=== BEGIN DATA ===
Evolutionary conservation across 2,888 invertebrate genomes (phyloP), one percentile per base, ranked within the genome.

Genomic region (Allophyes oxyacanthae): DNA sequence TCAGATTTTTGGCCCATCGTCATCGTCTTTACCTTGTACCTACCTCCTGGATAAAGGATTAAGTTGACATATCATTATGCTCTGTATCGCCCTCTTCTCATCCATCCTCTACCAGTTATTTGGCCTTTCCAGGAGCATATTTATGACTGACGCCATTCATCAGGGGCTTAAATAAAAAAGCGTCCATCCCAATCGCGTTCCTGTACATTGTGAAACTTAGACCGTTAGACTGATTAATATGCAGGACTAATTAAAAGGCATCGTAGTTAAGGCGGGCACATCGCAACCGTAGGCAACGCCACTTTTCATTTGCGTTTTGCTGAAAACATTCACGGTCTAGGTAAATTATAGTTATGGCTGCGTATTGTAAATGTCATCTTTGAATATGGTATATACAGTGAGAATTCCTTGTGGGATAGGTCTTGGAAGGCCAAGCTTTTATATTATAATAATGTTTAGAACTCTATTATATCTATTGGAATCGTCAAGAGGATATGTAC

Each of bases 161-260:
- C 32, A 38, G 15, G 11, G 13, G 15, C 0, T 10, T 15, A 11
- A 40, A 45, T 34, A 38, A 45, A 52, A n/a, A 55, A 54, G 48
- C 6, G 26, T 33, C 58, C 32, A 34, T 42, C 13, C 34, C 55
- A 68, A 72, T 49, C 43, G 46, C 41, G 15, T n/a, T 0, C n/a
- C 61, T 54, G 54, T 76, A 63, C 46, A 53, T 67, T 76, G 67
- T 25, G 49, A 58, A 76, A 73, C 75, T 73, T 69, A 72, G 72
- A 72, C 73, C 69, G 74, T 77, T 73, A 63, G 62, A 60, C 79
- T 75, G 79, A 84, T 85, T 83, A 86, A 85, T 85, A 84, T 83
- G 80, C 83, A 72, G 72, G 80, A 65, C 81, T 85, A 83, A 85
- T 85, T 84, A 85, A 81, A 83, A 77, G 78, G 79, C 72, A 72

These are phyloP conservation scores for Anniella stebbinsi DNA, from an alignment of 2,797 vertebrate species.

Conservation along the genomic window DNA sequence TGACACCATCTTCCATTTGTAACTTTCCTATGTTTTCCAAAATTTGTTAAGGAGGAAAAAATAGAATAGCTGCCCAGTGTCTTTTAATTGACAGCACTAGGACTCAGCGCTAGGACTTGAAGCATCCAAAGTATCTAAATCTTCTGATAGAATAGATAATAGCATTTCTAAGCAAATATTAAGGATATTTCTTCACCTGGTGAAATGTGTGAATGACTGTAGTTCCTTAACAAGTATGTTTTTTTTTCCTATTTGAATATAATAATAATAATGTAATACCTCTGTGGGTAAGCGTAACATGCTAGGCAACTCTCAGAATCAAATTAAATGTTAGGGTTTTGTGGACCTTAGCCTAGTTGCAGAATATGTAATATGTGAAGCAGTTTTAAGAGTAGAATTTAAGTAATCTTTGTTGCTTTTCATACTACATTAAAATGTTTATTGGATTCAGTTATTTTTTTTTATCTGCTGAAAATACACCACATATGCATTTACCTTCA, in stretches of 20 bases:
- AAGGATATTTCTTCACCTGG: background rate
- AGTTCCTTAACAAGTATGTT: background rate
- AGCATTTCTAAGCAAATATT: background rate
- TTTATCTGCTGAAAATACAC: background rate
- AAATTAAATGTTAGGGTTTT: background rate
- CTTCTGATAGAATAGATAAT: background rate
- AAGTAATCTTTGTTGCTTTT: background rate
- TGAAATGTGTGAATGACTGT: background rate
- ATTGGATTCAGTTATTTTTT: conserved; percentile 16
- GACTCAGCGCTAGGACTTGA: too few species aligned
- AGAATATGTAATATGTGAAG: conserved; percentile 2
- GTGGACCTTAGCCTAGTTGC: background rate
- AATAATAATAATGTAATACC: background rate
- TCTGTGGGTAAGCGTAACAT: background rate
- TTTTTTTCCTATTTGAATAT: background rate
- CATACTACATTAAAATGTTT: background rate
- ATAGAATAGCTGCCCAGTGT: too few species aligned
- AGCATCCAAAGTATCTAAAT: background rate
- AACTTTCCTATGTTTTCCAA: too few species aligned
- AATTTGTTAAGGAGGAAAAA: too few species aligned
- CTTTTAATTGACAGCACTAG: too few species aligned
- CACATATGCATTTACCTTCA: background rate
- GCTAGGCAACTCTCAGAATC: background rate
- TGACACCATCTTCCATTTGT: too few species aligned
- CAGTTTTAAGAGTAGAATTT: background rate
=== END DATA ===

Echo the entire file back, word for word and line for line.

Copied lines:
Evolutionary conservation across 2,888 invertebrate genomes (phyloP), one percentile per base, ranked within the genome.

Genomic region (Allophyes oxyacanthae): DNA sequence TCAGATTTTTGGCCCATCGTCATCGTCTTTACCTTGTACCTACCTCCTGGATAAAGGATTAAGTTGACATATCATTATGCTCTGTATCGCCCTCTTCTCATCCATCCTCTACCAGTTATTTGGCCTTTCCAGGAGCATATTTATGACTGACGCCATTCATCAGGGGCTTAAATAAAAAAGCGTCCATCCCAATCGCGTTCCTGTACATTGTGAAACTTAGACCGTTAGACTGATTAATATGCAGGACTAATTAAAAGGCATCGTAGTTAAGGCGGGCACATCGCAACCGTAGGCAACGCCACTTTTCATTTGCGTTTTGCTGAAAACATTCACGGTCTAGGTAAATTATAGTTATGGCTGCGTATTGTAAATGTCATCTTTGAATATGGTATATACAGTGAGAATTCCTTGTGGGATAGGTCTTGGAAGGCCAAGCTTTTATATTATAATAATGTTTAGAACTCTATTATATCTATTGGAATCGTCAAGAGGATATGTAC

Each of bases 161-260:
- C 32, A 38, G 15, G 11, G 13, G 15, C 0, T 10, T 15, A 11
- A 40, A 45, T 34, A 38, A 45, A 52, A n/a, A 55, A 54, G 48
- C 6, G 26, T 33, C 58, C 32, A 34, T 42, C 13, C 34, C 55
- A 68, A 72, T 49, C 43, G 46, C 41, G 15, T n/a, T 0, C n/a
- C 61, T 54, G 54, T 76, A 63, C 46, A 53, T 67, T 76, G 67
- T 25, G 49, A 58, A 76, A 73, C 75, T 73, T 69, A 72, G 72
- A 72, C 73, C 69, G 74, T 77, T 73, A 63, G 62, A 60, C 79
- T 75, G 79, A 84, T 85, T 83, A 86, A 85, T 85, A 84, T 83
- G 80, C 83, A 72, G 72, G 80, A 65, C 81, T 85, A 83, A 85
- T 85, T 84, A 85, A 81, A 83, A 77, G 78, G 79, C 72, A 72

These are phyloP conservation scores for Anniella stebbinsi DNA, from an alignment of 2,797 vertebrate species.

Conservation along the genomic window DNA sequence TGACACCATCTTCCATTTGTAACTTTCCTATGTTTTCCAAAATTTGTTAAGGAGGAAAAAATAGAATAGCTGCCCAGTGTCTTTTAATTGACAGCACTAGGACTCAGCGCTAGGACTTGAAGCATCCAAAGTATCTAAATCTTCTGATAGAATAGATAATAGCATTTCTAAGCAAATATTAAGGATATTTCTTCACCTGGTGAAATGTGTGAATGACTGTAGTTCCTTAACAAGTATGTTTTTTTTTCCTATTTGAATATAATAATAATAATGTAATACCTCTGTGGGTAAGCGTAACATGCTAGGCAACTCTCAGAATCAAATTAAATGTTAGGGTTTTGTGGACCTTAGCCTAGTTGCAGAATATGTAATATGTGAAGCAGTTTTAAGAGTAGAATTTAAGTAATCTTTGTTGCTTTTCATACTACATTAAAATGTTTATTGGATTCAGTTATTTTTTTTTATCTGCTGAAAATACACCACATATGCATTTACCTTCA, in stretches of 20 bases:
- AAGGATATTTCTTCACCTGG: background rate
- AGTTCCTTAACAAGTATGTT: background rate
- AGCATTTCTAAGCAAATATT: background rate
- TTTATCTGCTGAAAATACAC: background rate
- AAATTAAATGTTAGGGTTTT: background rate
- CTTCTGATAGAATAGATAAT: background rate
- AAGTAATCTTTGTTGCTTTT: background rate
- TGAAATGTGTGAATGACTGT: background rate
- ATTGGATTCAGTTATTTTTT: conserved; percentile 16
- GACTCAGCGCTAGGACTTGA: too few species aligned
- AGAATATGTAATATGTGAAG: conserved; percentile 2
- GTGGACCTTAGCCTAGTTGC: background rate
- AATAATAATAATGTAATACC: background rate
- TCTGTGGGTAAGCGTAACAT: background rate
- TTTTTTTCCTATTTGAATAT: background rate
- CATACTACATTAAAATGTTT: background rate
- ATAGAATAGCTGCCCAGTGT: too few species aligned
- AGCATCCAAAGTATCTAAAT: background rate
- AACTTTCCTATGTTTTCCAA: too few species aligned
- AATTTGTTAAGGAGGAAAAA: too few species aligned
- CTTTTAATTGACAGCACTAG: too few species aligned
- CACATATGCATTTACCTTCA: background rate
- GCTAGGCAACTCTCAGAATC: background rate
- TGACACCATCTTCCATTTGT: too few species aligned
- CAGTTTTAAGAGTAGAATTT: background rate